What happens at an employment tribunal preliminary hearing?

What happens at an Employment Tribunal preliminary hearing?

At an Employment Tribunal preliminary hearing, an Employment Tribunal judge may deal with case management matters or certain substantive issues. Case management issues may be, for example, to determine the length of the final hearing. The Employment Judge may also set out the timeframe in which tasks need to be completed by. An example of a substantive issue that may be determined at a preliminary hearing may be whether the Claimant is a disabled person or not for the purposes of the legislation ( a central issue in cases where discrimination is alleged).

Not all Employment Tribunal claims require a preliminary hearing. This is a matter for an Employment Tribunal judge to decide after viewing the claim form (ET1) and the response (ET3). Would you like to know what is an ET1 form? Or are you looking for an answer to the question what is an ET3 form?  For this information, view our blogs.

Preliminary hearings at an Employment Tribunal are more likely to be appropriate when the issues involved are complex, when discrimination is alleged, or when the outcome of a case depends on a specific issue such as whether the individual was disabled at the relevant time.

 What is a preliminary hearing employment tribunal agenda?


When it is decided that a preliminary hearing would be appropriate, the Employment Tribunal will send the parties, or their representatives, an agenda for the preliminary hearing. This agenda should be completed, and provided to the Employment Tribunal, prior to the preliminary hearing.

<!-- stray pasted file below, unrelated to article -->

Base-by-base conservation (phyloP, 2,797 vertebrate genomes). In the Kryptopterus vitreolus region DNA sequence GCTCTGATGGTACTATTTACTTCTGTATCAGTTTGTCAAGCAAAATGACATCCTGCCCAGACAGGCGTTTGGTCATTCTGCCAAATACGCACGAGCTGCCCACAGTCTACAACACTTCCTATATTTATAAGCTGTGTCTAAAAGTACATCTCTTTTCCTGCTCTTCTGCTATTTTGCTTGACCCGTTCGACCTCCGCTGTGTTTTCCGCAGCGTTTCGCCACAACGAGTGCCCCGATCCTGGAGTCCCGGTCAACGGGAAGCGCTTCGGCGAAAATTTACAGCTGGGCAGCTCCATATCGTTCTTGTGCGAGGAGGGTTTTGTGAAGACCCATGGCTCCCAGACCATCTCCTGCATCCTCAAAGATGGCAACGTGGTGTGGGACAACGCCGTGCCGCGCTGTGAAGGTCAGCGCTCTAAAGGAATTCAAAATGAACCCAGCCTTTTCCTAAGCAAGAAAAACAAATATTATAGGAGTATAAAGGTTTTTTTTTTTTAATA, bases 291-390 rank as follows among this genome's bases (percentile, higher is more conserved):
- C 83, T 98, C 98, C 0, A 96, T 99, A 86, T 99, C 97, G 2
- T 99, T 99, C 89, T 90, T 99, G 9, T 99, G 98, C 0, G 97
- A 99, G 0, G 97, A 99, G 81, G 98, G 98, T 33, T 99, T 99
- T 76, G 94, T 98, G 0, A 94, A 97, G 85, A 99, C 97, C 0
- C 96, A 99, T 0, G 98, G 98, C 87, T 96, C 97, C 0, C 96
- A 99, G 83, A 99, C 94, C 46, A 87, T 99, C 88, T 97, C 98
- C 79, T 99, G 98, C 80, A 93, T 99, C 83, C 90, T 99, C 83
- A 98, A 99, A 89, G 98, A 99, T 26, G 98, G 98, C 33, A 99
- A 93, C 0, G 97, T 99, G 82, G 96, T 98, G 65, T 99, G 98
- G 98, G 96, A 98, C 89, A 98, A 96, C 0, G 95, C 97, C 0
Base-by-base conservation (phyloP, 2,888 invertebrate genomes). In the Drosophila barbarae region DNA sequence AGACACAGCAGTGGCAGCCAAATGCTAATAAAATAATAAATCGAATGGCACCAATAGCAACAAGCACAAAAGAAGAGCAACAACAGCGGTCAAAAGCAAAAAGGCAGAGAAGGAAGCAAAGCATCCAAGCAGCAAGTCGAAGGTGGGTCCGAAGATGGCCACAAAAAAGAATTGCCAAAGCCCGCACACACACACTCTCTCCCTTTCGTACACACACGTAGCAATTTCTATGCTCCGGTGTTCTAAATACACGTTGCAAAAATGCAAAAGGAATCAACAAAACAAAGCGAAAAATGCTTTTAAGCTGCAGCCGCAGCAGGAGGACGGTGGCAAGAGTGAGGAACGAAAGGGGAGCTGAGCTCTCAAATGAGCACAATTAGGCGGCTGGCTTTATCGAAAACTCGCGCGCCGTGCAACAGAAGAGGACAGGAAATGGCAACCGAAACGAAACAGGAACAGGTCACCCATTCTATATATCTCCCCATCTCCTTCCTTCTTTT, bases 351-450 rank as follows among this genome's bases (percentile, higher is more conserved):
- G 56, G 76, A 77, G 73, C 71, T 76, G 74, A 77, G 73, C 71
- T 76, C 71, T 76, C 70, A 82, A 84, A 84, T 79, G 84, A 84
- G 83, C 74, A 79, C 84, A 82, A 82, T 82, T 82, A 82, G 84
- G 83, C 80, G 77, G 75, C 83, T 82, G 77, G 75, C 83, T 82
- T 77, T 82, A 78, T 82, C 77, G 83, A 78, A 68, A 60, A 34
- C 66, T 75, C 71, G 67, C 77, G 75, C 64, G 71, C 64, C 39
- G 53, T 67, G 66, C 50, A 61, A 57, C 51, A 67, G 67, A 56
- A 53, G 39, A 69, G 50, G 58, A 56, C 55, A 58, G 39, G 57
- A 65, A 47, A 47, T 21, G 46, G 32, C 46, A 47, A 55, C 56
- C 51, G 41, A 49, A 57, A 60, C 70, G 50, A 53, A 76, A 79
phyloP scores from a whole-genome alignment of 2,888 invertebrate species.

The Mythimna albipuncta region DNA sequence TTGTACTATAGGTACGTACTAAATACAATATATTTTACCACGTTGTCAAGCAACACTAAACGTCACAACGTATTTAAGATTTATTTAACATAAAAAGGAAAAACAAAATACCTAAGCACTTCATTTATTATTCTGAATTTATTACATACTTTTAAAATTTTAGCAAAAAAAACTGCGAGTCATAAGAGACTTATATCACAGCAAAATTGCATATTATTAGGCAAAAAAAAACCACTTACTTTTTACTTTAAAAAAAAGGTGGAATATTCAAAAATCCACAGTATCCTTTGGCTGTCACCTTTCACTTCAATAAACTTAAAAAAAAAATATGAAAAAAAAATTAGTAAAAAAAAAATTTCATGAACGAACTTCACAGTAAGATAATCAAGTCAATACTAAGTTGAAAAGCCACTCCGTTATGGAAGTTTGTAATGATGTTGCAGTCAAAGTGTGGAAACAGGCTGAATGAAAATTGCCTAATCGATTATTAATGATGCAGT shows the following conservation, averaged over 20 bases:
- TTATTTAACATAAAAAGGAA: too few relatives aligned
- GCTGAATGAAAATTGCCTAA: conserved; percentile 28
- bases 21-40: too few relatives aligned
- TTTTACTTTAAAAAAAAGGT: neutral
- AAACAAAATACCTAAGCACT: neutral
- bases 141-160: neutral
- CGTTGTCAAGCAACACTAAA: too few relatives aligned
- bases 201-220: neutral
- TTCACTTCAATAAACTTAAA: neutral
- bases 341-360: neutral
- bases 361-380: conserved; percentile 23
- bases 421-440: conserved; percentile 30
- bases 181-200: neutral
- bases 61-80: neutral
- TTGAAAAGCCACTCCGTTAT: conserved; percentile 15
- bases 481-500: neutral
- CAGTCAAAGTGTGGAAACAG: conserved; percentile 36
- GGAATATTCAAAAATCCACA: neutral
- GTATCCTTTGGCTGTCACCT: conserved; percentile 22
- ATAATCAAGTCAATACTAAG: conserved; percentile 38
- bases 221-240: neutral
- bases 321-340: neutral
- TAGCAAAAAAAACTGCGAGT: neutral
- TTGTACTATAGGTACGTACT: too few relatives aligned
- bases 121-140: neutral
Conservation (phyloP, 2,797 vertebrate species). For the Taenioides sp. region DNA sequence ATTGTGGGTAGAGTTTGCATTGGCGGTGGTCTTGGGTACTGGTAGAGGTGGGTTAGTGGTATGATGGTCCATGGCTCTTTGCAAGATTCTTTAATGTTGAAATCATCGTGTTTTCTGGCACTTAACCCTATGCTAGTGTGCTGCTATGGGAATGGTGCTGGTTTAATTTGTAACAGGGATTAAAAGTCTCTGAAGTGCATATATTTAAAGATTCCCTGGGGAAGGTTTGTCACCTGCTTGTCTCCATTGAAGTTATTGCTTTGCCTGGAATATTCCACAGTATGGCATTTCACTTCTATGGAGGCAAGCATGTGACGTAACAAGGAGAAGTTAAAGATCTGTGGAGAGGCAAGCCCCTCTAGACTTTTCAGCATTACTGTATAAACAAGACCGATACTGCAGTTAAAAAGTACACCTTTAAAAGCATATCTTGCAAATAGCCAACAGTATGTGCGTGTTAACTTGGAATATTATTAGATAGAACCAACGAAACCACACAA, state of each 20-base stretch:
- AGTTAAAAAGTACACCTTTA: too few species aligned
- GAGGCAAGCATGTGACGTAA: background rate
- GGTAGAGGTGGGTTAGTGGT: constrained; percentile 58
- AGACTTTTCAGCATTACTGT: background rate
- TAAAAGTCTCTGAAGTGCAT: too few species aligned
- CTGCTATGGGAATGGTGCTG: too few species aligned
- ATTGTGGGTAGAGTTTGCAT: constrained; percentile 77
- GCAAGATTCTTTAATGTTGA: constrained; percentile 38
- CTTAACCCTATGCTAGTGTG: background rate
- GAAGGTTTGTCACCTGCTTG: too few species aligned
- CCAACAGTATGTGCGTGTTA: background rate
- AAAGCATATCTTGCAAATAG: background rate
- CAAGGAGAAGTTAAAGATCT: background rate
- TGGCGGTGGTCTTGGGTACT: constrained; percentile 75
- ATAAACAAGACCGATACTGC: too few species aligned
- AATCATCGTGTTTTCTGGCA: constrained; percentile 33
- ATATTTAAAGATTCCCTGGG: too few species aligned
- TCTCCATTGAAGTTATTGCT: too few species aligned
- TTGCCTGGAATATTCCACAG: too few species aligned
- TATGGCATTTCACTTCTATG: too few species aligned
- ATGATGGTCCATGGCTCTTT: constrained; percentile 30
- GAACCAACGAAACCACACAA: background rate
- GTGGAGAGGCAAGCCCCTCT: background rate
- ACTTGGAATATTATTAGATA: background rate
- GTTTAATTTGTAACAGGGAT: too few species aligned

The agenda asks a number of questions, such as:

How many witnesses does the party intend to call?

What claims are being brought?

What are the issues for the Employment Tribunal to determine?

Is there an application to amend the claim or response?

The agendas will then be used by the Employment Judge to establish what needs to be resolved at the preliminary hearing.


How to prepare for an employment tribunal preliminary hearing


It is likely that the contents of the agendas will influence what is addressed during the preliminary hearing. Therefore, when considering how best to prepare, it would be sensible to focus on answering the questions in the agenda as fully as possible.

Some questions may appear straightforward to answer, such as how many witnesses does the party wish to call? However, that question still requires some preparation before making any decisions. For example, what issue(s) will the witness be able to comment on? Do the witnesses also add something in their own right? If not, would it be appropriate to reduce the number that were initially considered?

 Being realistic about the number of witnesses is important because it is likely to influence the length of time allocated for the final hearing. An Employment Tribunal may well be unwilling to subsequently increase that time allocation. Therefore, it is important to have any uncertainty about the number of witnesses resolved prior to the preliminary hearing.

Staying with the issue of witnesses, have efforts been made to establish whether those witnesses are willing to give evidence or not? If not, this will inform next steps. The above is just one basic example, but it demonstrates the importance of preparation.